in its frontage. Another HKIT project, Stone Valley (Calif.) Middle School, will feature an outdoor quad encompassed by new buildings, the existing administration building, and a remodeled library and gym.

In New York, Owego Elementary School reopened in January after rebuilding from a devastating flood in 2011. The school includes outdoor classrooms, an art terrace, and a library courtyard. The site retains nearly 800,000 sf of vegetated open space. Inside, there are no tunnel corridors. All the learning spaces have expansive windows. “The value of daylight cannot be overstated,” says Denise Luikart, Associate Principal and Interior Designer for Highland Associates, the project’s architect and EOR.




Perkins+Will’s design for the 325,000-sf Billerica (Mass.) Memorial High School is organized on an east-west axis that serves civic and shared public functions; the north-south axis serves academic functions. The glass-enclosed Media Center on the right overlooks the common space. Courtesy of Perkins+Will.


Expanding learning and student movement to outdoor areas and flexible spaces also helps schools connect with their neighbor- hoods. Schools are attempting to re- establish themselves as their communities’ “centers of gravity,” says Mariana Lavezzo, LEED AP, PreK-12 Studio Leader at Harley Ellis Devereaux.

Fanning Howey’s recently completed design for the 95,607-sf West Point Elementary School, on the campus of West Point Military Academy, connects students to the ecology and history of New York’s Hudson River Valley. Its learning studios have themes based on local wildlife. An information commons with a floor-to-ceiling digital display features an interactive map of the valley.

For the modernization of the Berendo Middle School, in the Los Angeles Unified School District, CO Architects’ design provides dedicated space for a Healthy Start mental health and therapeutic clinic. The clinic, which currently operates out of a classroom, will be available to the students and the community. The school’s principal, Rosa Trujillo, was “emphatic” about maintaining a strong school-community connection, says Jorge de la Cal, AIA, LEED AP, a Principal at CO Architects.

Perkins+Will just completed the design phase of the 325,000-sf Billerica (Mass.) Memorial High School, whose opening is planned for fall 2019. “The architectural vision is ‘reflection with direction,’” says P+W’s Trivas. Along with reinterpreting the school’s façade on its river-street side and preserving its memorial tower, P+W brought in its Branded Environments team to help tell Billerica’s story (its history dates back to the 1630s) through interior design and graphics that are meant to inspire the school’s 1,600-plus students.

In September, the KIPP Academy Boston in Mattapan—a 53,000-sf K-8 charter school for 650 students, designed by Arrowstreet and built by Consigli Construction—opened as a community center as well as an educational center, said KIPP Massachusetts’ Executive Director Caleb Dolan. KIPP’s Family and Community Learning program offers adult education classes.




In its 2015 white paper on “Blended Learning,” Perkins Eastman provided design guidelines for four teaching strategies: rotational, flex, self-blended, and enriched virtual. Pictured is a seminar-style room that allows for small group instruction at the Avenues, The World School, in New York. © Chris Cooper, Courtesy Perkins Eastman. 


Schools are desperately trying to give students “entry points” to learning at their own pace and capabilities, says High Tech High’s Stephen. He’s seeing broader acceptance of hands-on learning as a vi- able educational concept, noting that the Massachusetts School Building Authority is incorporating many design ideas that sup- port that concept into its schools, “even if the programming isn’t quite there yet.”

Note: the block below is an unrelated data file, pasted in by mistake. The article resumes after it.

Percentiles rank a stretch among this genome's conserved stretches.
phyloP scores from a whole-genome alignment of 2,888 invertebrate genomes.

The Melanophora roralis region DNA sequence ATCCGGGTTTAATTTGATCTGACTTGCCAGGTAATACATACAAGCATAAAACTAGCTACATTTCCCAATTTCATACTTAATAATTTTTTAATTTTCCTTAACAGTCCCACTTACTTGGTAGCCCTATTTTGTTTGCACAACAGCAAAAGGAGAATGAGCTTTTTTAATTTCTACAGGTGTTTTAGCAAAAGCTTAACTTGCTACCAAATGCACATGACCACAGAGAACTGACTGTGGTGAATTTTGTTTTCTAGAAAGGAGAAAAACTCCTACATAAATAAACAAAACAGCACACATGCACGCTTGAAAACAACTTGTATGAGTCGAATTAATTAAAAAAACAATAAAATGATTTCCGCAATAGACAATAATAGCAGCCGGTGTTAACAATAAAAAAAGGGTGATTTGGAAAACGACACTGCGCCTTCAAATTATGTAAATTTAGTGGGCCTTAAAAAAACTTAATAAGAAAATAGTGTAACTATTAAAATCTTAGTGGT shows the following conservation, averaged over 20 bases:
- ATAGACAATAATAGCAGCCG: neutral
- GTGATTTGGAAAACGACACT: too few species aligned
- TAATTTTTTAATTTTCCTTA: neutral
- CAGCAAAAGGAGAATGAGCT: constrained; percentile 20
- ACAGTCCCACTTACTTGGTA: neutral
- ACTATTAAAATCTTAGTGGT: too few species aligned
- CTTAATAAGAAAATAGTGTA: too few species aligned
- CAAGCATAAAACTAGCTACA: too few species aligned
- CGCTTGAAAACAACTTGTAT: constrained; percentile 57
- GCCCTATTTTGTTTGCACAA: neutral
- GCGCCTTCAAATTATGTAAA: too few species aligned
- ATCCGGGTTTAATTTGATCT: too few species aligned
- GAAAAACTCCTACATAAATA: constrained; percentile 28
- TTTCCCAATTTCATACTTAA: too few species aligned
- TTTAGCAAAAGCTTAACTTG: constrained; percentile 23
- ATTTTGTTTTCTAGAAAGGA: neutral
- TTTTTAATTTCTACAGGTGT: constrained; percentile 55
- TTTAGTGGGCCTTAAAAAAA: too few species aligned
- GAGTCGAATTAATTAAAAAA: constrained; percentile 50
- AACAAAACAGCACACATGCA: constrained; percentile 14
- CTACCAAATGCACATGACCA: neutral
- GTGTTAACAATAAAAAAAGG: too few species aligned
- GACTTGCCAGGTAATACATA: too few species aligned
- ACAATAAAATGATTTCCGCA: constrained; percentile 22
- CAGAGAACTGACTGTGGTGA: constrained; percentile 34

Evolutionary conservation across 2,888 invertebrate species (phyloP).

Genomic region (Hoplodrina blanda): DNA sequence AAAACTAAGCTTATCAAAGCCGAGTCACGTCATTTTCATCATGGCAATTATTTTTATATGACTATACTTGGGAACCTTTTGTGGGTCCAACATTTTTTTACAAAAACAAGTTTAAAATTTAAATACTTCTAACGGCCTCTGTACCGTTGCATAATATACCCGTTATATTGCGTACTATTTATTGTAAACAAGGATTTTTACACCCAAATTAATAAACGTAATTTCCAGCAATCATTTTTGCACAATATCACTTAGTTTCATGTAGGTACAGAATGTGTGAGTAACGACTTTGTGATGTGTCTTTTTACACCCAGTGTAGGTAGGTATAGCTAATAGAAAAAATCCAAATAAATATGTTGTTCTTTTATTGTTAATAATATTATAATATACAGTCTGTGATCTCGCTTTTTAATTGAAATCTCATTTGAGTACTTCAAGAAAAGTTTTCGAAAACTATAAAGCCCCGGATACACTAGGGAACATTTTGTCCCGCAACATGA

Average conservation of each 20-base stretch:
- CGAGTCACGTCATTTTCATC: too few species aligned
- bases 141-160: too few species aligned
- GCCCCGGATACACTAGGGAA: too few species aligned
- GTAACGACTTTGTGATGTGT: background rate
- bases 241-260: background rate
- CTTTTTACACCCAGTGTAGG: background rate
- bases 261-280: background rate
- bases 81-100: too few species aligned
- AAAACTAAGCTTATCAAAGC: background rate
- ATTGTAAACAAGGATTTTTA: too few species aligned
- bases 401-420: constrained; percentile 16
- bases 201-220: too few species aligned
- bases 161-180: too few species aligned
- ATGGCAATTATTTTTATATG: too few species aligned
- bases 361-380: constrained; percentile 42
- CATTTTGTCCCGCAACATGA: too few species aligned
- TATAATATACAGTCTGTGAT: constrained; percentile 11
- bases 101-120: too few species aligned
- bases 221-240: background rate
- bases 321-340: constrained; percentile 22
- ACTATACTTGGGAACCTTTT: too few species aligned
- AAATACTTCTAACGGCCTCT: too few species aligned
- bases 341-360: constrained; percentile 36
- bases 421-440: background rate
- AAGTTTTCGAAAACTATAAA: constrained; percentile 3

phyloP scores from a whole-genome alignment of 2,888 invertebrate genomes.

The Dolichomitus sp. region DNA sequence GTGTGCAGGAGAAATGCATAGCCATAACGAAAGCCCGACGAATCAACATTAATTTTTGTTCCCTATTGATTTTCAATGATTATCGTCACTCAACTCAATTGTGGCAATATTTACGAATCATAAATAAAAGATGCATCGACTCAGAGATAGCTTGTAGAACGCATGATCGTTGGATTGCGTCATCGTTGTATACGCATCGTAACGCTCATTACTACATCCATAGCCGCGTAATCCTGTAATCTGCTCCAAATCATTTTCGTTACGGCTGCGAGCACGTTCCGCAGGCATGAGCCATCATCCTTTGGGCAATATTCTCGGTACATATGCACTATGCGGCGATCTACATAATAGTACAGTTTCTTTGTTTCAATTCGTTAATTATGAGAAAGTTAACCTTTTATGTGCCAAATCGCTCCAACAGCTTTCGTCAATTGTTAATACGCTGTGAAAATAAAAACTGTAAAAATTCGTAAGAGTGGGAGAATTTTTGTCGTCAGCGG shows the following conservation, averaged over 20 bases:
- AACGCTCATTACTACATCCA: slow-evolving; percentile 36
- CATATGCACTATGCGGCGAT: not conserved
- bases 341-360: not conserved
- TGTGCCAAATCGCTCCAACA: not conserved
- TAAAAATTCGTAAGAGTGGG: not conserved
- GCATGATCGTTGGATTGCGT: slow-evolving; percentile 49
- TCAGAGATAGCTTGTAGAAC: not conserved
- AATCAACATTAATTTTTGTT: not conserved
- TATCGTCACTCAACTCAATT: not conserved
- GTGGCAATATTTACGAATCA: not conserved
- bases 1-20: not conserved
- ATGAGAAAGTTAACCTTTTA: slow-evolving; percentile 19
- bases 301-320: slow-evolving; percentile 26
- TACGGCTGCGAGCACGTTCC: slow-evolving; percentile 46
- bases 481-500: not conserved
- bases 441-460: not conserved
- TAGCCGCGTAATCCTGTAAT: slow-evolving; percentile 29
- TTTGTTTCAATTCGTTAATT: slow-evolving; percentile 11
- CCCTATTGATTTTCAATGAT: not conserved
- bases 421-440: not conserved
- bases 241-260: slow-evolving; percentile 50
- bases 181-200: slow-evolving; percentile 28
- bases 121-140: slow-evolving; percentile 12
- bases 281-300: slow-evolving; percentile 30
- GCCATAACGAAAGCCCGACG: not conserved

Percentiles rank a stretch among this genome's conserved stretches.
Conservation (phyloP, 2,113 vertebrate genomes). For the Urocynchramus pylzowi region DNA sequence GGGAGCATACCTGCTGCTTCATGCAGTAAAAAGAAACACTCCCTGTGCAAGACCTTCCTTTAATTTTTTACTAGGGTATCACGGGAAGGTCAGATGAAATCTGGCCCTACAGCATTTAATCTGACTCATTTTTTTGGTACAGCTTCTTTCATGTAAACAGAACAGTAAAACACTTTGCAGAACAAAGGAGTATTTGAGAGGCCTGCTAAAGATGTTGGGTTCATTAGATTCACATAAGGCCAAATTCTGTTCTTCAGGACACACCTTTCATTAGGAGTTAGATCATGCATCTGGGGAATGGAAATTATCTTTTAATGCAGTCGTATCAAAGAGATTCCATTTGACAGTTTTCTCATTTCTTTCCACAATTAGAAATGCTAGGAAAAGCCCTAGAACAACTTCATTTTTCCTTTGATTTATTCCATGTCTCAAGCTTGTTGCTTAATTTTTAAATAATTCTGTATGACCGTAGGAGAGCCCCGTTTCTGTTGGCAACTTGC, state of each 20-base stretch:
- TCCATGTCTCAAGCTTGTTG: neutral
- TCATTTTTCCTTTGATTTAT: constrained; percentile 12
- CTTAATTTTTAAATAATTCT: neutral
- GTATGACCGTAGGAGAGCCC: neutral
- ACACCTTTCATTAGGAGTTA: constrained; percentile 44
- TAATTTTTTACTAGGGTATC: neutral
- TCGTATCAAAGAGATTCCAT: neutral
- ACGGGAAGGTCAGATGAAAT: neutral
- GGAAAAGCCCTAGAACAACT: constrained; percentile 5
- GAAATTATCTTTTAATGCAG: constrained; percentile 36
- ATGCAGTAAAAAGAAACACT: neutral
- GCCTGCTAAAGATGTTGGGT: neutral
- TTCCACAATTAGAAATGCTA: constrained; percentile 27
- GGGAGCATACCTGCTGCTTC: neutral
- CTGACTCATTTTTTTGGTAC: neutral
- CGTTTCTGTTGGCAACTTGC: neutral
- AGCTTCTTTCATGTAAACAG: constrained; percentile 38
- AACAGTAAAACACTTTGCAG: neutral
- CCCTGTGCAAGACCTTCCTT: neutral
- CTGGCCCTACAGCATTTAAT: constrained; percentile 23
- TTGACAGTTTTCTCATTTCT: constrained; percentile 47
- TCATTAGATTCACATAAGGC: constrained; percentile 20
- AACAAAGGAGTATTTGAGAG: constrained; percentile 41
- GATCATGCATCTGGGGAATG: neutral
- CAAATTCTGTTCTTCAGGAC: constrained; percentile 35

Some education experts at AEC firms are convinced that traditional classrooms will eventually become relics. “But it’s taking a long time,” says Harley Ellis Devereaux’s Lavezzo. “We don’t see a lot of schools changing, and progressive schools are still more the exception than the rule.”

Half of DLR Group’s new K-12 projects still have traditional classrooms designed for teachers to lecture students from the front of the classroom, says DLR’s French. “Districts have a hard time breaking their molds.”

He and other experts say school districts may be moving cautiously because they don’t want to make the kinds of mistakes they did in the 1960s and 1970s, when experiments with open classrooms proved disastrous. (Proponents of change say to- day’s K-12 classrooms and labs are better suited for collaboration and experimentation because of improved acoustical materials and the design flexibility afforded by mobile furniture and technology.)

More schools are at least getting their feet wet with interdisciplinary approaches to teaching, albeit at different depths. CannonDesign’s Brodsky calls this “cross cutting” and cites the Carrie Busey Elementary School, Savoy, Ill. The 63,024-sf K-5 school incorporates the Coordinated Approach to Child’s Health (CATCH) program, which teaches children healthy habits that focus on food and physical activities. The school has its own 200-sf “Education Kitchen” where students can learn to prepare healthy foods. Outside, students can grow and harvest food in the school’s dedicated garden.

The $73 million Dover (N.H.) High School and Regional Career Technical Center, which began construction in October, will feature a wing whose design places art, science, and building technology spaces in close proximity to each other. An adjacent open Learning Commons provides venues for arts, science, and career-tech students to pursue shared projects. Students will also share Learning Commons space outside of the computer programming and engineering technology labs, says HMFH Architects’ Stanislaski, whose firm designed the 302,000-sf school. Teachers in each of these subjects will be encouraged to collaborate across disciplines.